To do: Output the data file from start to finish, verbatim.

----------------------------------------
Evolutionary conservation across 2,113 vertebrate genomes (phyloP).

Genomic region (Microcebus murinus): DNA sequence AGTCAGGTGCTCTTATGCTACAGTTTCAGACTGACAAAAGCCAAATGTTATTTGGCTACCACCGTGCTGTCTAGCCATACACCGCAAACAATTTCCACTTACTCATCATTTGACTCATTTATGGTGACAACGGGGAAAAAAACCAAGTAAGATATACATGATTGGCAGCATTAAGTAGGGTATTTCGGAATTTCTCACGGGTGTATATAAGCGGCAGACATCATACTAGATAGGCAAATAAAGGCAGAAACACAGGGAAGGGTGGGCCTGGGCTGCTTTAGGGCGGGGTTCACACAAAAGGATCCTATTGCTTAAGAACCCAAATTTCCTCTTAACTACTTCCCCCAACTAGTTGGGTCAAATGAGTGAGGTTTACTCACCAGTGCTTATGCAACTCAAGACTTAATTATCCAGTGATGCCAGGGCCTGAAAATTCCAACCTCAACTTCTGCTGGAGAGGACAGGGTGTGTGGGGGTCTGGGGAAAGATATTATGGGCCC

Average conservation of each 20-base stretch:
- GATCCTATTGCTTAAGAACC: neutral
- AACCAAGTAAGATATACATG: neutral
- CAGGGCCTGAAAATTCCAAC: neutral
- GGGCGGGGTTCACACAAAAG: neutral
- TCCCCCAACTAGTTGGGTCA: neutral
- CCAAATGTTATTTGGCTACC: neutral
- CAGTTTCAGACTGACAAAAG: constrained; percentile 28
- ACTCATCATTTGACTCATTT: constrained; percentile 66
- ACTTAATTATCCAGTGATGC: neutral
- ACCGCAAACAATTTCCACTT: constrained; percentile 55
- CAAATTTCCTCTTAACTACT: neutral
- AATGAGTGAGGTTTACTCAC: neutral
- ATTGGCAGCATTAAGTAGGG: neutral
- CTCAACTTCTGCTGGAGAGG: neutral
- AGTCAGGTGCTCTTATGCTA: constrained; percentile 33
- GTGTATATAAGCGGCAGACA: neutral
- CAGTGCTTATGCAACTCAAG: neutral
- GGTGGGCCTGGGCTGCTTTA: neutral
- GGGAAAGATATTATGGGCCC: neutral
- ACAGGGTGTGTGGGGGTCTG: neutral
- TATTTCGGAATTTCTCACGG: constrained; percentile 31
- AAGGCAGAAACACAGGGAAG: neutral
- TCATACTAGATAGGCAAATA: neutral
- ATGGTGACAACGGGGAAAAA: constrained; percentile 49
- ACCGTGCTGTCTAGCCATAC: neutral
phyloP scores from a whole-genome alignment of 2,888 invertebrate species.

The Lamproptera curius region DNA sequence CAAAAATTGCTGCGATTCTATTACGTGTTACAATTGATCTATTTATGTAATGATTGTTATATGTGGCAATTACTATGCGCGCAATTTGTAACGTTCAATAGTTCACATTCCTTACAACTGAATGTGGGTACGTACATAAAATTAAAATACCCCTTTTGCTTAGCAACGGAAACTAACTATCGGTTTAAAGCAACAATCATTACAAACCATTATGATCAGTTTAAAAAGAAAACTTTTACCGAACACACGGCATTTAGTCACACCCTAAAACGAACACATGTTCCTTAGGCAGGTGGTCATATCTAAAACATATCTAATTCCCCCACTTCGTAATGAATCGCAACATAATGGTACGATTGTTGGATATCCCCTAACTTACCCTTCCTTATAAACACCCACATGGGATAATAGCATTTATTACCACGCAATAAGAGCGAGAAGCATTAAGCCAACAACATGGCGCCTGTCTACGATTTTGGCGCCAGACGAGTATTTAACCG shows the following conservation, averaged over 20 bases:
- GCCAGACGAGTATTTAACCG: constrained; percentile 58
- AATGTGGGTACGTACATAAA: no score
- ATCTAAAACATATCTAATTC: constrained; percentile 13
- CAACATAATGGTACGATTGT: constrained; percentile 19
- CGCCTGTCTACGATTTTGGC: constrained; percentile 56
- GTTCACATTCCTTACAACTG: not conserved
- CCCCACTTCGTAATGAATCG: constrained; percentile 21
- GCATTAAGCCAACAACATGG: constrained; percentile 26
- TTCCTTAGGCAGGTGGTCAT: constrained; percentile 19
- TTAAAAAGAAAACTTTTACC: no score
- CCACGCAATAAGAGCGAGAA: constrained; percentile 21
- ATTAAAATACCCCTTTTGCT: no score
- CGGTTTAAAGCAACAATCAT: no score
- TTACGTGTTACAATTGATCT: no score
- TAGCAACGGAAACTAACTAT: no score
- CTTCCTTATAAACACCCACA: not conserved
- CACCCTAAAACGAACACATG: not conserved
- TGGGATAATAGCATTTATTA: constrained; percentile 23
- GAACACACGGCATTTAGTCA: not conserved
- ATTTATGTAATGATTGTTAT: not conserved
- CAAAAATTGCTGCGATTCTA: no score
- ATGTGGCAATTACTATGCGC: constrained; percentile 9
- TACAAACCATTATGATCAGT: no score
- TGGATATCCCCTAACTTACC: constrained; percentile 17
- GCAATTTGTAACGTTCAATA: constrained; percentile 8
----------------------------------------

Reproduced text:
Evolutionary conservation across 2,113 vertebrate genomes (phyloP).

Genomic region (Microcebus murinus): DNA sequence AGTCAGGTGCTCTTATGCTACAGTTTCAGACTGACAAAAGCCAAATGTTATTTGGCTACCACCGTGCTGTCTAGCCATACACCGCAAACAATTTCCACTTACTCATCATTTGACTCATTTATGGTGACAACGGGGAAAAAAACCAAGTAAGATATACATGATTGGCAGCATTAAGTAGGGTATTTCGGAATTTCTCACGGGTGTATATAAGCGGCAGACATCATACTAGATAGGCAAATAAAGGCAGAAACACAGGGAAGGGTGGGCCTGGGCTGCTTTAGGGCGGGGTTCACACAAAAGGATCCTATTGCTTAAGAACCCAAATTTCCTCTTAACTACTTCCCCCAACTAGTTGGGTCAAATGAGTGAGGTTTACTCACCAGTGCTTATGCAACTCAAGACTTAATTATCCAGTGATGCCAGGGCCTGAAAATTCCAACCTCAACTTCTGCTGGAGAGGACAGGGTGTGTGGGGGTCTGGGGAAAGATATTATGGGCCC

Average conservation of each 20-base stretch:
- GATCCTATTGCTTAAGAACC: neutral
- AACCAAGTAAGATATACATG: neutral
- CAGGGCCTGAAAATTCCAAC: neutral
- GGGCGGGGTTCACACAAAAG: neutral
- TCCCCCAACTAGTTGGGTCA: neutral
- CCAAATGTTATTTGGCTACC: neutral
- CAGTTTCAGACTGACAAAAG: constrained; percentile 28
- ACTCATCATTTGACTCATTT: constrained; percentile 66
- ACTTAATTATCCAGTGATGC: neutral
- ACCGCAAACAATTTCCACTT: constrained; percentile 55
- CAAATTTCCTCTTAACTACT: neutral
- AATGAGTGAGGTTTACTCAC: neutral
- ATTGGCAGCATTAAGTAGGG: neutral
- CTCAACTTCTGCTGGAGAGG: neutral
- AGTCAGGTGCTCTTATGCTA: constrained; percentile 33
- GTGTATATAAGCGGCAGACA: neutral
- CAGTGCTTATGCAACTCAAG: neutral
- GGTGGGCCTGGGCTGCTTTA: neutral
- GGGAAAGATATTATGGGCCC: neutral
- ACAGGGTGTGTGGGGGTCTG: neutral
- TATTTCGGAATTTCTCACGG: constrained; percentile 31
- AAGGCAGAAACACAGGGAAG: neutral
- TCATACTAGATAGGCAAATA: neutral
- ATGGTGACAACGGGGAAAAA: constrained; percentile 49
- ACCGTGCTGTCTAGCCATAC: neutral
phyloP scores from a whole-genome alignment of 2,888 invertebrate species.

The Lamproptera curius region DNA sequence CAAAAATTGCTGCGATTCTATTACGTGTTACAATTGATCTATTTATGTAATGATTGTTATATGTGGCAATTACTATGCGCGCAATTTGTAACGTTCAATAGTTCACATTCCTTACAACTGAATGTGGGTACGTACATAAAATTAAAATACCCCTTTTGCTTAGCAACGGAAACTAACTATCGGTTTAAAGCAACAATCATTACAAACCATTATGATCAGTTTAAAAAGAAAACTTTTACCGAACACACGGCATTTAGTCACACCCTAAAACGAACACATGTTCCTTAGGCAGGTGGTCATATCTAAAACATATCTAATTCCCCCACTTCGTAATGAATCGCAACATAATGGTACGATTGTTGGATATCCCCTAACTTACCCTTCCTTATAAACACCCACATGGGATAATAGCATTTATTACCACGCAATAAGAGCGAGAAGCATTAAGCCAACAACATGGCGCCTGTCTACGATTTTGGCGCCAGACGAGTATTTAACCG shows the following conservation, averaged over 20 bases:
- GCCAGACGAGTATTTAACCG: constrained; percentile 58
- AATGTGGGTACGTACATAAA: no score
- ATCTAAAACATATCTAATTC: constrained; percentile 13
- CAACATAATGGTACGATTGT: constrained; percentile 19
- CGCCTGTCTACGATTTTGGC: constrained; percentile 56
- GTTCACATTCCTTACAACTG: not conserved
- CCCCACTTCGTAATGAATCG: constrained; percentile 21
- GCATTAAGCCAACAACATGG: constrained; percentile 26
- TTCCTTAGGCAGGTGGTCAT: constrained; percentile 19
- TTAAAAAGAAAACTTTTACC: no score
- CCACGCAATAAGAGCGAGAA: constrained; percentile 21
- ATTAAAATACCCCTTTTGCT: no score
- CGGTTTAAAGCAACAATCAT: no score
- TTACGTGTTACAATTGATCT: no score
- TAGCAACGGAAACTAACTAT: no score
- CTTCCTTATAAACACCCACA: not conserved
- CACCCTAAAACGAACACATG: not conserved
- TGGGATAATAGCATTTATTA: constrained; percentile 23
- GAACACACGGCATTTAGTCA: not conserved
- ATTTATGTAATGATTGTTAT: not conserved
- CAAAAATTGCTGCGATTCTA: no score
- ATGTGGCAATTACTATGCGC: constrained; percentile 9
- TACAAACCATTATGATCAGT: no score
- TGGATATCCCCTAACTTACC: constrained; percentile 17
- GCAATTTGTAACGTTCAATA: constrained; percentile 8